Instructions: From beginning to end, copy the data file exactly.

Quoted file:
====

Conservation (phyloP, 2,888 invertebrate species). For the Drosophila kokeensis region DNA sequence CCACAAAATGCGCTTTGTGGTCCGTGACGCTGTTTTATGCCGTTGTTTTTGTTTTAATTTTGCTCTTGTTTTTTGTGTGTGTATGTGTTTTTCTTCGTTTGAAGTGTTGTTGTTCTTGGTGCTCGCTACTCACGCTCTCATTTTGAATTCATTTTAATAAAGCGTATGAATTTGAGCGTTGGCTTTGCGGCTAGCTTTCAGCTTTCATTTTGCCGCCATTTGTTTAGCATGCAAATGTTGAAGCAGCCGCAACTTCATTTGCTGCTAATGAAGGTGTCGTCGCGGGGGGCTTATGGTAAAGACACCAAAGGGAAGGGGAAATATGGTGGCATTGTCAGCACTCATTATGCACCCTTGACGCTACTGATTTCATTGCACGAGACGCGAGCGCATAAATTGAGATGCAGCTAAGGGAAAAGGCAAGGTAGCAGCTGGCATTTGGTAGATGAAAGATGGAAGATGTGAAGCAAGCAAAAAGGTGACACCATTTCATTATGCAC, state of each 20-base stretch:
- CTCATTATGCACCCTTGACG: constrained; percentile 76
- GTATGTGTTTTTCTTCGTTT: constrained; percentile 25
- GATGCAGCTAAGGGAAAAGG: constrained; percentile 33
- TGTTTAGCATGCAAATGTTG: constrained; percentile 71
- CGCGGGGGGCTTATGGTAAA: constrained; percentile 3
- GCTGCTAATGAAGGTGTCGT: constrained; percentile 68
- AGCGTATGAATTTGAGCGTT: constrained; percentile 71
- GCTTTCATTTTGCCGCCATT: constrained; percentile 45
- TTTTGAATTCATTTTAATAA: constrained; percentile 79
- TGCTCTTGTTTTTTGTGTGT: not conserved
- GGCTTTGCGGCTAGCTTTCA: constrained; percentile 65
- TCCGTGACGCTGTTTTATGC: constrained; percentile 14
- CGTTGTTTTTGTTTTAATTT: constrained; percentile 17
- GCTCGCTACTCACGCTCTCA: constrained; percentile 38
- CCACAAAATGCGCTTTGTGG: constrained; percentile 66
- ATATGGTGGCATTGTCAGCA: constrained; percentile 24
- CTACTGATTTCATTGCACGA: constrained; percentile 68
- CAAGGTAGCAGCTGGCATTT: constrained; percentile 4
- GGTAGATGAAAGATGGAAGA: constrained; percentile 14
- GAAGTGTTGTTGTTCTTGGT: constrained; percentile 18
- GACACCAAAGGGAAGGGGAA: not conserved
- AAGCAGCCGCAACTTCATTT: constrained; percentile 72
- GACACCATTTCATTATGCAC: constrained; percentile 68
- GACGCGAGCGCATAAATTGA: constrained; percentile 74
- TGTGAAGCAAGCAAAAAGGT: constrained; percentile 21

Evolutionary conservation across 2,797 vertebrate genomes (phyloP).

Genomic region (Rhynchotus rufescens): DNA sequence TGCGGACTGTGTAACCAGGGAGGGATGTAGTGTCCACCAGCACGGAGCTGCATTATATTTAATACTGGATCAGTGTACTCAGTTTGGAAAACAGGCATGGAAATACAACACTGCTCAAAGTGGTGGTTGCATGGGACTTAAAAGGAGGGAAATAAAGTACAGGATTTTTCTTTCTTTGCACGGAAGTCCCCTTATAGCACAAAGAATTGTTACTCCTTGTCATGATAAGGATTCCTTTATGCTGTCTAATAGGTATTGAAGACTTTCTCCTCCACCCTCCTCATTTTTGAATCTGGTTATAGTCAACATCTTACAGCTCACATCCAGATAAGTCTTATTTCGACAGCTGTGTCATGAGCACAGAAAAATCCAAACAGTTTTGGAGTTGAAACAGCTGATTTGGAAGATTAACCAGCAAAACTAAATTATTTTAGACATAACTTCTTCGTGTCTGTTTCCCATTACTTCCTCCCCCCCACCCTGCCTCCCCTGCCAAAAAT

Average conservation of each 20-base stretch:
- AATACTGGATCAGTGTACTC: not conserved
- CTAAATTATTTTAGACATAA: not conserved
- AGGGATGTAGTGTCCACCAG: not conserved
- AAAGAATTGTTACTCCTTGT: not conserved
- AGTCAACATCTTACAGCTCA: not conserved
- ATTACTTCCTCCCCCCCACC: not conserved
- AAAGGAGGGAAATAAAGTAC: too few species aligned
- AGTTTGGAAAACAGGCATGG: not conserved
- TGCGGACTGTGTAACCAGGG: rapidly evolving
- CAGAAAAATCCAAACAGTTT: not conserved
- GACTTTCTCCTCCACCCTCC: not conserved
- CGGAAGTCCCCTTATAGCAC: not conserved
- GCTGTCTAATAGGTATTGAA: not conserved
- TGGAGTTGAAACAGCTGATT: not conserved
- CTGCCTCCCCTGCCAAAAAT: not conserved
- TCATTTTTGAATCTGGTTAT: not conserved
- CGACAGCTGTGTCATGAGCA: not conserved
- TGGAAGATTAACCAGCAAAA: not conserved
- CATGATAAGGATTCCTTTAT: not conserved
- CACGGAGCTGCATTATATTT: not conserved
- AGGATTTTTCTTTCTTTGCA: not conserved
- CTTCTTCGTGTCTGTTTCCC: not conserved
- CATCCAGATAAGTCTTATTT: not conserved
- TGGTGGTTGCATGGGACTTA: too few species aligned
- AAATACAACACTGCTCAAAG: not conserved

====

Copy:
Conservation (phyloP, 2,888 invertebrate species). For the Drosophila kokeensis region DNA sequence CCACAAAATGCGCTTTGTGGTCCGTGACGCTGTTTTATGCCGTTGTTTTTGTTTTAATTTTGCTCTTGTTTTTTGTGTGTGTATGTGTTTTTCTTCGTTTGAAGTGTTGTTGTTCTTGGTGCTCGCTACTCACGCTCTCATTTTGAATTCATTTTAATAAAGCGTATGAATTTGAGCGTTGGCTTTGCGGCTAGCTTTCAGCTTTCATTTTGCCGCCATTTGTTTAGCATGCAAATGTTGAAGCAGCCGCAACTTCATTTGCTGCTAATGAAGGTGTCGTCGCGGGGGGCTTATGGTAAAGACACCAAAGGGAAGGGGAAATATGGTGGCATTGTCAGCACTCATTATGCACCCTTGACGCTACTGATTTCATTGCACGAGACGCGAGCGCATAAATTGAGATGCAGCTAAGGGAAAAGGCAAGGTAGCAGCTGGCATTTGGTAGATGAAAGATGGAAGATGTGAAGCAAGCAAAAAGGTGACACCATTTCATTATGCAC, state of each 20-base stretch:
- CTCATTATGCACCCTTGACG: constrained; percentile 76
- GTATGTGTTTTTCTTCGTTT: constrained; percentile 25
- GATGCAGCTAAGGGAAAAGG: constrained; percentile 33
- TGTTTAGCATGCAAATGTTG: constrained; percentile 71
- CGCGGGGGGCTTATGGTAAA: constrained; percentile 3
- GCTGCTAATGAAGGTGTCGT: constrained; percentile 68
- AGCGTATGAATTTGAGCGTT: constrained; percentile 71
- GCTTTCATTTTGCCGCCATT: constrained; percentile 45
- TTTTGAATTCATTTTAATAA: constrained; percentile 79
- TGCTCTTGTTTTTTGTGTGT: not conserved
- GGCTTTGCGGCTAGCTTTCA: constrained; percentile 65
- TCCGTGACGCTGTTTTATGC: constrained; percentile 14
- CGTTGTTTTTGTTTTAATTT: constrained; percentile 17
- GCTCGCTACTCACGCTCTCA: constrained; percentile 38
- CCACAAAATGCGCTTTGTGG: constrained; percentile 66
- ATATGGTGGCATTGTCAGCA: constrained; percentile 24
- CTACTGATTTCATTGCACGA: constrained; percentile 68
- CAAGGTAGCAGCTGGCATTT: constrained; percentile 4
- GGTAGATGAAAGATGGAAGA: constrained; percentile 14
- GAAGTGTTGTTGTTCTTGGT: constrained; percentile 18
- GACACCAAAGGGAAGGGGAA: not conserved
- AAGCAGCCGCAACTTCATTT: constrained; percentile 72
- GACACCATTTCATTATGCAC: constrained; percentile 68
- GACGCGAGCGCATAAATTGA: constrained; percentile 74
- TGTGAAGCAAGCAAAAAGGT: constrained; percentile 21

Evolutionary conservation across 2,797 vertebrate genomes (phyloP).

Genomic region (Rhynchotus rufescens): DNA sequence TGCGGACTGTGTAACCAGGGAGGGATGTAGTGTCCACCAGCACGGAGCTGCATTATATTTAATACTGGATCAGTGTACTCAGTTTGGAAAACAGGCATGGAAATACAACACTGCTCAAAGTGGTGGTTGCATGGGACTTAAAAGGAGGGAAATAAAGTACAGGATTTTTCTTTCTTTGCACGGAAGTCCCCTTATAGCACAAAGAATTGTTACTCCTTGTCATGATAAGGATTCCTTTATGCTGTCTAATAGGTATTGAAGACTTTCTCCTCCACCCTCCTCATTTTTGAATCTGGTTATAGTCAACATCTTACAGCTCACATCCAGATAAGTCTTATTTCGACAGCTGTGTCATGAGCACAGAAAAATCCAAACAGTTTTGGAGTTGAAACAGCTGATTTGGAAGATTAACCAGCAAAACTAAATTATTTTAGACATAACTTCTTCGTGTCTGTTTCCCATTACTTCCTCCCCCCCACCCTGCCTCCCCTGCCAAAAAT

Average conservation of each 20-base stretch:
- AATACTGGATCAGTGTACTC: not conserved
- CTAAATTATTTTAGACATAA: not conserved
- AGGGATGTAGTGTCCACCAG: not conserved
- AAAGAATTGTTACTCCTTGT: not conserved
- AGTCAACATCTTACAGCTCA: not conserved
- ATTACTTCCTCCCCCCCACC: not conserved
- AAAGGAGGGAAATAAAGTAC: too few species aligned
- AGTTTGGAAAACAGGCATGG: not conserved
- TGCGGACTGTGTAACCAGGG: rapidly evolving
- CAGAAAAATCCAAACAGTTT: not conserved
- GACTTTCTCCTCCACCCTCC: not conserved
- CGGAAGTCCCCTTATAGCAC: not conserved
- GCTGTCTAATAGGTATTGAA: not conserved
- TGGAGTTGAAACAGCTGATT: not conserved
- CTGCCTCCCCTGCCAAAAAT: not conserved
- TCATTTTTGAATCTGGTTAT: not conserved
- CGACAGCTGTGTCATGAGCA: not conserved
- TGGAAGATTAACCAGCAAAA: not conserved
- CATGATAAGGATTCCTTTAT: not conserved
- CACGGAGCTGCATTATATTT: not conserved
- AGGATTTTTCTTTCTTTGCA: not conserved
- CTTCTTCGTGTCTGTTTCCC: not conserved
- CATCCAGATAAGTCTTATTT: not conserved
- TGGTGGTTGCATGGGACTTA: too few species aligned
- AAATACAACACTGCTCAAAG: not conserved